One of these is “The Many Masks of Michael Myers”, a look at the efforts that went into recreating the iconic mask from the original film, as well as the scores of masks Michael creates while incarcerated, and the clown mask he wears while a child. It is truly amazing to see the effort that went into the clown mask, for example. The Production Designer found the perfect mask on eBay, but when they received it, it was in far too fragile a condition to use. They had to make molds of the mask, cast duplicates, and hand-paint each to match. Another describes the differing camera styles used to set the varying moods of the film, such as using a hand-held camera to convey the disorder and chaos of Michael’s home life. These touches are subtle but effective, and demonstrate Zombie’s growth as a director.

Another feature worth discussing is the alternate ending. While slightly more faithful to the ending of the original, Zombie decided to scrap it in favor of getting the character of Laurie more involved in the story. Though the alternate works, there’s no doubt that it’s weaker than the ending used, and the finished movie is better off for the change.


As I mentioned earlier, I truly wanted to dislike this movie, yet I couldn’t… at least, not completely. Nor can I enthusiastically recommend it. It is a well-acted, well-directed Horror Film, with just about all the ingredients that Horror fans look for in a movie. It also fails miserably to stand up next to it’s namesake for comparison.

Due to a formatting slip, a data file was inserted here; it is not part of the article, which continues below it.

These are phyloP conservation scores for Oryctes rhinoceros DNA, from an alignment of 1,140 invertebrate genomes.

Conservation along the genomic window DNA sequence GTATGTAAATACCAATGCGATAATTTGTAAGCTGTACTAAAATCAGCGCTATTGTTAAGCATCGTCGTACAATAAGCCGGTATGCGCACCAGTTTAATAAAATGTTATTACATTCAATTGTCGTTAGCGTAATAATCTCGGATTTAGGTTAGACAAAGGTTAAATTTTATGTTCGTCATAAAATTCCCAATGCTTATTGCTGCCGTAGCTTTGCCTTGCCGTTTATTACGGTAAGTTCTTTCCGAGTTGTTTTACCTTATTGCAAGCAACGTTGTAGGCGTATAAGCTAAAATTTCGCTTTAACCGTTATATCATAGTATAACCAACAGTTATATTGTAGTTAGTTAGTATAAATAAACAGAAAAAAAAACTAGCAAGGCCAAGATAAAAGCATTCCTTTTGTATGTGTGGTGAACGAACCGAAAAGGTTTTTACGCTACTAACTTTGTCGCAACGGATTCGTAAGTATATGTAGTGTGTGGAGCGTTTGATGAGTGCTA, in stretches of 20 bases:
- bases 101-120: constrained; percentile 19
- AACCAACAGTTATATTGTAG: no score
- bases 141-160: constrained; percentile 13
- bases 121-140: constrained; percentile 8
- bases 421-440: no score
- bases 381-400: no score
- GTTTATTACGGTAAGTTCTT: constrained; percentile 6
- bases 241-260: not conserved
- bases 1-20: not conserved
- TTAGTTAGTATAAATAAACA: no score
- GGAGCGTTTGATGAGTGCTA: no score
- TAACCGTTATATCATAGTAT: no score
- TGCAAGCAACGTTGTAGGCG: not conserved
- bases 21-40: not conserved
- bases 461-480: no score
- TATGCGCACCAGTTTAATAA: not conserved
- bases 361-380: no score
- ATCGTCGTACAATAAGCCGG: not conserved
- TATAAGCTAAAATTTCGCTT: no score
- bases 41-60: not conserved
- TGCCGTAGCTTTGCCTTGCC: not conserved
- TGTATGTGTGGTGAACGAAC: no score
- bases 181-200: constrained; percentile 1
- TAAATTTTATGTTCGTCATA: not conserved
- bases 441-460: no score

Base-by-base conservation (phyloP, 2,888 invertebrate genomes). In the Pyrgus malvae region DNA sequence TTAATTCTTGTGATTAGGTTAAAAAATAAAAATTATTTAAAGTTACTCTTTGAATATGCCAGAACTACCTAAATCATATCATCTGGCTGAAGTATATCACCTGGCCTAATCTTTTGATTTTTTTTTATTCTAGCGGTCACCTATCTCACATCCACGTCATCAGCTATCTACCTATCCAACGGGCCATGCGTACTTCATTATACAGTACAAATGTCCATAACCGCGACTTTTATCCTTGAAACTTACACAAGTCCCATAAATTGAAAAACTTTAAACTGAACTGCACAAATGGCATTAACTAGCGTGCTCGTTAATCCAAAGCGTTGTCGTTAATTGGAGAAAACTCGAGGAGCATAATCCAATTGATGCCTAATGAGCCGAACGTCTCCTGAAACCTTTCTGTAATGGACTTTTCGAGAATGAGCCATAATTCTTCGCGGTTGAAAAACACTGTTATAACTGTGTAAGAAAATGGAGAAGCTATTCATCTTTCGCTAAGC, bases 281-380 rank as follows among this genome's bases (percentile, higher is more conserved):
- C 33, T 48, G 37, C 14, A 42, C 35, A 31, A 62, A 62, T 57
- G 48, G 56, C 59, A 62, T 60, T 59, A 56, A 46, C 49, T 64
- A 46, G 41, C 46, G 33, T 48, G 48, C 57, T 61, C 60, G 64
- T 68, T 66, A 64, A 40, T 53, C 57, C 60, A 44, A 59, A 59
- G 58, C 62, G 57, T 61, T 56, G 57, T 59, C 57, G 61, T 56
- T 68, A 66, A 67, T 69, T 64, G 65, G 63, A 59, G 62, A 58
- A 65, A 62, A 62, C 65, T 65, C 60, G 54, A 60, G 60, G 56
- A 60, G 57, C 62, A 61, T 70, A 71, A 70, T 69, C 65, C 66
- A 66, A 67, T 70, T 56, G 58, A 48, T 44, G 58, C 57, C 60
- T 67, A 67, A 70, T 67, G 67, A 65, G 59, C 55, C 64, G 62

Carpenter’s HALLOWEEN was, and is, one of the most effective Horror Films ever made. I have sat through that film at least fifty times, and every time I’m left with the same questions… because the film gives you no answers. At the end, you’re left with the same question that Laurie asks Dr. Loomis—“Was that the Boogey-Man?” Every time, you can’t help but agree with his response—“Yes… I believe that it was.”

Zombie’s version, however, leaves no questions behind… because they’re all answered before the movie really begins. No matter what the characters on the screen may say, you know it’s not the “Boogey-Man”… because that creature of the night surely never had a childhood, no matter how abnormal or dysfunctional. In Carpenter’s version, our first view of Michael comes after he’s brutally murdered his sister; we’re not allowed to form a concept of Michael as a child, even a disturbed one. He’s already made the transformation to monster before we meet him. Nor does anything appear out of the ordinary in the Myers household. From all we can see, it appears to be a clean, well-kept, normal American home… which makes Michael’s actions all the more horrific.

In the Myers home as envisioned by Zombie it’s easy to understand how Michael became what he did. It’s not shocking, or surprising. It engenders no sense of Horror, only one of despair. We meet Michael, and are even made to feel sympathy for him, as we follow him along the textbook path to becoming a spree killer. Zombie makes sure he ticks off every box along the way: Abusive father-figure; broken home; sexually promiscuous mother and sister; delights in hurting animals, bullied in school… we see them all.

I guess, by way of recommendation, all I can say is that this is not a bad movie. It’s even a pretty good movie.

But that’s not Michael Myers, and it’s not HALLOWEEN.

Posted by Picasa

No comments: